Exasperated needs[edit | edit source]
A report, Running on Empty: The Failure to Teach Computer Science in the Digital Age, clearly states that the current computer science education is unacceptable. Computing is driving job growth and new scientific discovery more than ever. However, too many schools have weak computer science standards, if they exist at all.
Despite its importance as an academic field, few count computer science as a core academic subject for graduation. Technology education, computer science and coding are national failings and ones that we cannot afford in this digital age.
Pennsylvania[edit | edit source]
In Pennsylvania, there are no middle school nor high school computer science certificates available for teachers. Furthermore, PA has no computer science course required for graduation.
Background[edit | edit source]
There is an urgent need to improve the level of understanding of Computer Science as an academic and professional field at the state level and nationwide.
Computer Science needs to be clearly defined as a discipline and to be distinguished from other related disciplines such as Information/Instructional/Industrial Technology (IT), Educational Technology (ET), Management Information Systems (MIS) and even the use of computers to support learning in other subject areas.
In many states, Computer Science is not considered a discipline on its own for the K-12 system. Instead, Computer Science is integrated into the K-12 Curriculum and/or taught under different titles.
In many states the term Computer Science is applied primarily to Programming Courses.
Many teachers currently teaching Computer Science are not appropriately prepared to meet the demand of teaching this area.
Very few states have developed standards for the preparation of Computer Science teachers.
There is an urgent need to improve public awareness of the importance of current workforce issues specifically in the area of Computer Science and the long-term impact of the continued shortage of highly skilled technology workers on the economy.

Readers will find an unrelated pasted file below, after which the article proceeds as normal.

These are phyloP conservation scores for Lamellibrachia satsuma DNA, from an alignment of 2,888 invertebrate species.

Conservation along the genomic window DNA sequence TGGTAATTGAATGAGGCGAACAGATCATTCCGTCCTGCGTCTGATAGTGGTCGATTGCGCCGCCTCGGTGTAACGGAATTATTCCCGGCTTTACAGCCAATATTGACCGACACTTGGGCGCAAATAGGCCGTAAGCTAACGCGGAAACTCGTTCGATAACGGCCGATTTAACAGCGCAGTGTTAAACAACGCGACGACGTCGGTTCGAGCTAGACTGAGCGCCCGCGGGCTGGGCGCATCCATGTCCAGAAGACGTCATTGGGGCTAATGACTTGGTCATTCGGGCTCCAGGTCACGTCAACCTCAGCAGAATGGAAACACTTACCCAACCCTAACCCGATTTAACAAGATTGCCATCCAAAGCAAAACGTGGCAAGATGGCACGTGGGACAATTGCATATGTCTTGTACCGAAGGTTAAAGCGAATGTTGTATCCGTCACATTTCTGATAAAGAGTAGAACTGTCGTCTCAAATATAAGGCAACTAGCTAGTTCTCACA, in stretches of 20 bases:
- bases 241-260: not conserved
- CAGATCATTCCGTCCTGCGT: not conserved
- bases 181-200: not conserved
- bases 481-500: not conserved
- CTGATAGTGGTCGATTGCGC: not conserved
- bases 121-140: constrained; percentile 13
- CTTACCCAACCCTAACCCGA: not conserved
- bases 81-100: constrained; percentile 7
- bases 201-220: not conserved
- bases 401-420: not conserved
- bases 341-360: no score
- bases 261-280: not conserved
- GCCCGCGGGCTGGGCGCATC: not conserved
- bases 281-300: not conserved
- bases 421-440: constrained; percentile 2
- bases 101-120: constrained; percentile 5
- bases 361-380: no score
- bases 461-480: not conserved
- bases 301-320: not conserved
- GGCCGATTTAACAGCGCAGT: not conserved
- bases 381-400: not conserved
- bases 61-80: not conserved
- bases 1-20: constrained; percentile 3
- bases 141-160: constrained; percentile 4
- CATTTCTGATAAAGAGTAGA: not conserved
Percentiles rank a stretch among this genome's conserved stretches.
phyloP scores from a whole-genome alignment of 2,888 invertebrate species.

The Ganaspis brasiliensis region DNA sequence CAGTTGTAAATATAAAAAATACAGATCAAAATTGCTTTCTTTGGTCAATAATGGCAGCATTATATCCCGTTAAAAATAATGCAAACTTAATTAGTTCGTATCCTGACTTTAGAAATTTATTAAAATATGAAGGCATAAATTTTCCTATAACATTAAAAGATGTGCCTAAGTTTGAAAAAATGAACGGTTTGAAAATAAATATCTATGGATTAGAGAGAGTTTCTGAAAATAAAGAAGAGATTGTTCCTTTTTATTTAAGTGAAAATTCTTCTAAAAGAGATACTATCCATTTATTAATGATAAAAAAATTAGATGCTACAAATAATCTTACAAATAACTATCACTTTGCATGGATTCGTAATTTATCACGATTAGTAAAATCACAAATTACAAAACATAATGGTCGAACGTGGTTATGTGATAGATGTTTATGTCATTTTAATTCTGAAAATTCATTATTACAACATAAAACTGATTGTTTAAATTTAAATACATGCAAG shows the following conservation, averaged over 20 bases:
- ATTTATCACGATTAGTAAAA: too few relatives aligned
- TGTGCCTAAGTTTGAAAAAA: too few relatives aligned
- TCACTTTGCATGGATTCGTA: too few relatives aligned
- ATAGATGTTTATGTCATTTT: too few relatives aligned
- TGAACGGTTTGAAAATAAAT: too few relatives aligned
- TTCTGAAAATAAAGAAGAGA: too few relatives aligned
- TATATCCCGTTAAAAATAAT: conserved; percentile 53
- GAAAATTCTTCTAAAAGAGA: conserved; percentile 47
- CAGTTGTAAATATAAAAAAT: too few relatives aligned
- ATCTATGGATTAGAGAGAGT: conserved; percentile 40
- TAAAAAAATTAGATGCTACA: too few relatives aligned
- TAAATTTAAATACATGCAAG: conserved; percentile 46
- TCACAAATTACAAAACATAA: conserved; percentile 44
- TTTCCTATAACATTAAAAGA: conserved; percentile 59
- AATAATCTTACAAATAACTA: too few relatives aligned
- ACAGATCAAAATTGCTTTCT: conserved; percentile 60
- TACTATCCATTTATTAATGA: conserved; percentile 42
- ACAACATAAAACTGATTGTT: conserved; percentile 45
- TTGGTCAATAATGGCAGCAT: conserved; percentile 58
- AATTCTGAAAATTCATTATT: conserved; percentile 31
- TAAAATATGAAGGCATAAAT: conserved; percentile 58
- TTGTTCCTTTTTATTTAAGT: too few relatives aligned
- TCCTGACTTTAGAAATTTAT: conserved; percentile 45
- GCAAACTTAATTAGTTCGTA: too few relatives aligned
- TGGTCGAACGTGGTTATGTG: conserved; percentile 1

Teacher preparation standards for Computer Science developed by professional organizations need to be shared with all state certification officials, national accreditation associations such as National Council for Accreditation of Teacher Education (NCATE), the Teacher Education Accreditation Council (TEAC), and national state associations such as the National Association of State Directors of Teachers Education and Certification (NASDTEC). Sharing these standards would not only impact on how states view teacher preparation in Computer Science but could improve the general understanding of this discipline and how it is distinct from other technology disciplines.
Professional associations and school districts should assist in developing curriculum, supporting materials, and professional development for teachers which could be used to support Computer Science learning in K-12 and encourage students to consider computing as a viable educational and career pathway.
To do[edit | edit source]
- An advocate XP encourages schools to offer additional computer science courses that allow interested students to study facets of computer science in more depth and prepare them for entry into the work force or college.
- XPs in Technology of Play.CLOH.org should complement AP computer science classes and tests in schools where they are currently offered.